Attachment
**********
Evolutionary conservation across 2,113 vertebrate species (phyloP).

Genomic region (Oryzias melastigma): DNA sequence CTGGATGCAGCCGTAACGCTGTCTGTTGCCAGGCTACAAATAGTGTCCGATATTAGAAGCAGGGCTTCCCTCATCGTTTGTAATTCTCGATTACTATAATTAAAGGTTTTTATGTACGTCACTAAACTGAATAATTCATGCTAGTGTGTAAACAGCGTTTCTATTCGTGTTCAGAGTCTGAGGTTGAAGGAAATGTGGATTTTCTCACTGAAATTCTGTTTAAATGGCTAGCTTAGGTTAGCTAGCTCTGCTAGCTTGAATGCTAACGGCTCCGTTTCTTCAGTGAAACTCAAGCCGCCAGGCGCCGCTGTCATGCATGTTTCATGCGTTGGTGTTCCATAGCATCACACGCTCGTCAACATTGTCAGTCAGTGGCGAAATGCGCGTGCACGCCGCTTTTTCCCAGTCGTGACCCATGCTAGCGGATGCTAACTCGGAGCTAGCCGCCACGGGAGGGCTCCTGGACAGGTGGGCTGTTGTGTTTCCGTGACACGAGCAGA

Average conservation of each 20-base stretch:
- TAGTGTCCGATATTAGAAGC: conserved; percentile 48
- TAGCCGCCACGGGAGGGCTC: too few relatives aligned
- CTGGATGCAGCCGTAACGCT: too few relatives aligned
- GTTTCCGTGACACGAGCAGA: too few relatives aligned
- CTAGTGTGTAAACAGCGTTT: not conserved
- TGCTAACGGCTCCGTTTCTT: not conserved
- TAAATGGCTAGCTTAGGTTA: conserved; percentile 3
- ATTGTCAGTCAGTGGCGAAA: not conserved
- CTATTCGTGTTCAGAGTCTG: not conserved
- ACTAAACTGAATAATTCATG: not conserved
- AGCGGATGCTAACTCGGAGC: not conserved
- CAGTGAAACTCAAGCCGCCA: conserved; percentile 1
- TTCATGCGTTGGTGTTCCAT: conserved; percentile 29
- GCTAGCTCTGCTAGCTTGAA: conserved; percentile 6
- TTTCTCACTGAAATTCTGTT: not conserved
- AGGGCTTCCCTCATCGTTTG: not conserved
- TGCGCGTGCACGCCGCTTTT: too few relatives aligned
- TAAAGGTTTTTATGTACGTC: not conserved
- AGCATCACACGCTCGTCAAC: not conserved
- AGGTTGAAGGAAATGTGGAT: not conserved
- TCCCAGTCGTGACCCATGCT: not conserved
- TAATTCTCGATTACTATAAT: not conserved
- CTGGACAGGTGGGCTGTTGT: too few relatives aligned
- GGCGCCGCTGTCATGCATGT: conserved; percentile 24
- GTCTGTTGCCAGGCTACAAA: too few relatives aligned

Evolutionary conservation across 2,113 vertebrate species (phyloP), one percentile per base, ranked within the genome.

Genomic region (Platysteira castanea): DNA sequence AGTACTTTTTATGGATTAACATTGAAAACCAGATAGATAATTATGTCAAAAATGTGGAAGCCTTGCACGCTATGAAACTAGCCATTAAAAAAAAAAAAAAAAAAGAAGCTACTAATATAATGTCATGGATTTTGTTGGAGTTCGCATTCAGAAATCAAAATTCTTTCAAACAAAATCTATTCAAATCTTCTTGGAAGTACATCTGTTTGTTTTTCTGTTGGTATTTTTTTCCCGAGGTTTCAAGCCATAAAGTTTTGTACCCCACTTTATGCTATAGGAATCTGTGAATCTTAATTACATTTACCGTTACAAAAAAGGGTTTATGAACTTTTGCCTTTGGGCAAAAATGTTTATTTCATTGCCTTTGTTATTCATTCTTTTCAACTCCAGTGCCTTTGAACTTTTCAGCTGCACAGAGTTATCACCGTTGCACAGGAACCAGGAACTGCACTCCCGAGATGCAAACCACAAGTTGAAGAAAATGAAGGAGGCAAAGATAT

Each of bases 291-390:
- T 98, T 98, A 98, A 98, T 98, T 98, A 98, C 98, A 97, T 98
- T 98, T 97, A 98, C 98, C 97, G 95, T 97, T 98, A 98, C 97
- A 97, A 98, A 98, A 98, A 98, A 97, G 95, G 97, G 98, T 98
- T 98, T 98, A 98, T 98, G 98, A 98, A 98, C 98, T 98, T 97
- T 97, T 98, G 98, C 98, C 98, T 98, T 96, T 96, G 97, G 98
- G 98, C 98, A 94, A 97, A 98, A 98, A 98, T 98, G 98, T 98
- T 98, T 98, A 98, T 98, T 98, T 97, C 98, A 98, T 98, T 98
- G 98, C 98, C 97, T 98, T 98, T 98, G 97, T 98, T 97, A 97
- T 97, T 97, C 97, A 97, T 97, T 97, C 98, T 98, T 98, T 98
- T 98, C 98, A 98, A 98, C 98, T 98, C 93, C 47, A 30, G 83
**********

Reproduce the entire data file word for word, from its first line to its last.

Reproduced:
Evolutionary conservation across 2,113 vertebrate species (phyloP).

Genomic region (Oryzias melastigma): DNA sequence CTGGATGCAGCCGTAACGCTGTCTGTTGCCAGGCTACAAATAGTGTCCGATATTAGAAGCAGGGCTTCCCTCATCGTTTGTAATTCTCGATTACTATAATTAAAGGTTTTTATGTACGTCACTAAACTGAATAATTCATGCTAGTGTGTAAACAGCGTTTCTATTCGTGTTCAGAGTCTGAGGTTGAAGGAAATGTGGATTTTCTCACTGAAATTCTGTTTAAATGGCTAGCTTAGGTTAGCTAGCTCTGCTAGCTTGAATGCTAACGGCTCCGTTTCTTCAGTGAAACTCAAGCCGCCAGGCGCCGCTGTCATGCATGTTTCATGCGTTGGTGTTCCATAGCATCACACGCTCGTCAACATTGTCAGTCAGTGGCGAAATGCGCGTGCACGCCGCTTTTTCCCAGTCGTGACCCATGCTAGCGGATGCTAACTCGGAGCTAGCCGCCACGGGAGGGCTCCTGGACAGGTGGGCTGTTGTGTTTCCGTGACACGAGCAGA

Average conservation of each 20-base stretch:
- TAGTGTCCGATATTAGAAGC: conserved; percentile 48
- TAGCCGCCACGGGAGGGCTC: too few relatives aligned
- CTGGATGCAGCCGTAACGCT: too few relatives aligned
- GTTTCCGTGACACGAGCAGA: too few relatives aligned
- CTAGTGTGTAAACAGCGTTT: not conserved
- TGCTAACGGCTCCGTTTCTT: not conserved
- TAAATGGCTAGCTTAGGTTA: conserved; percentile 3
- ATTGTCAGTCAGTGGCGAAA: not conserved
- CTATTCGTGTTCAGAGTCTG: not conserved
- ACTAAACTGAATAATTCATG: not conserved
- AGCGGATGCTAACTCGGAGC: not conserved
- CAGTGAAACTCAAGCCGCCA: conserved; percentile 1
- TTCATGCGTTGGTGTTCCAT: conserved; percentile 29
- GCTAGCTCTGCTAGCTTGAA: conserved; percentile 6
- TTTCTCACTGAAATTCTGTT: not conserved
- AGGGCTTCCCTCATCGTTTG: not conserved
- TGCGCGTGCACGCCGCTTTT: too few relatives aligned
- TAAAGGTTTTTATGTACGTC: not conserved
- AGCATCACACGCTCGTCAAC: not conserved
- AGGTTGAAGGAAATGTGGAT: not conserved
- TCCCAGTCGTGACCCATGCT: not conserved
- TAATTCTCGATTACTATAAT: not conserved
- CTGGACAGGTGGGCTGTTGT: too few relatives aligned
- GGCGCCGCTGTCATGCATGT: conserved; percentile 24
- GTCTGTTGCCAGGCTACAAA: too few relatives aligned

Evolutionary conservation across 2,113 vertebrate species (phyloP), one percentile per base, ranked within the genome.

Genomic region (Platysteira castanea): DNA sequence AGTACTTTTTATGGATTAACATTGAAAACCAGATAGATAATTATGTCAAAAATGTGGAAGCCTTGCACGCTATGAAACTAGCCATTAAAAAAAAAAAAAAAAAAGAAGCTACTAATATAATGTCATGGATTTTGTTGGAGTTCGCATTCAGAAATCAAAATTCTTTCAAACAAAATCTATTCAAATCTTCTTGGAAGTACATCTGTTTGTTTTTCTGTTGGTATTTTTTTCCCGAGGTTTCAAGCCATAAAGTTTTGTACCCCACTTTATGCTATAGGAATCTGTGAATCTTAATTACATTTACCGTTACAAAAAAGGGTTTATGAACTTTTGCCTTTGGGCAAAAATGTTTATTTCATTGCCTTTGTTATTCATTCTTTTCAACTCCAGTGCCTTTGAACTTTTCAGCTGCACAGAGTTATCACCGTTGCACAGGAACCAGGAACTGCACTCCCGAGATGCAAACCACAAGTTGAAGAAAATGAAGGAGGCAAAGATAT

Each of bases 291-390:
- T 98, T 98, A 98, A 98, T 98, T 98, A 98, C 98, A 97, T 98
- T 98, T 97, A 98, C 98, C 97, G 95, T 97, T 98, A 98, C 97
- A 97, A 98, A 98, A 98, A 98, A 97, G 95, G 97, G 98, T 98
- T 98, T 98, A 98, T 98, G 98, A 98, A 98, C 98, T 98, T 97
- T 97, T 98, G 98, C 98, C 98, T 98, T 96, T 96, G 97, G 98
- G 98, C 98, A 94, A 97, A 98, A 98, A 98, T 98, G 98, T 98
- T 98, T 98, A 98, T 98, T 98, T 97, C 98, A 98, T 98, T 98
- G 98, C 98, C 97, T 98, T 98, T 98, G 97, T 98, T 97, A 97
- T 97, T 97, C 97, A 97, T 97, T 97, C 98, T 98, T 98, T 98
- T 98, C 98, A 98, A 98, C 98, T 98, C 93, C 47, A 30, G 83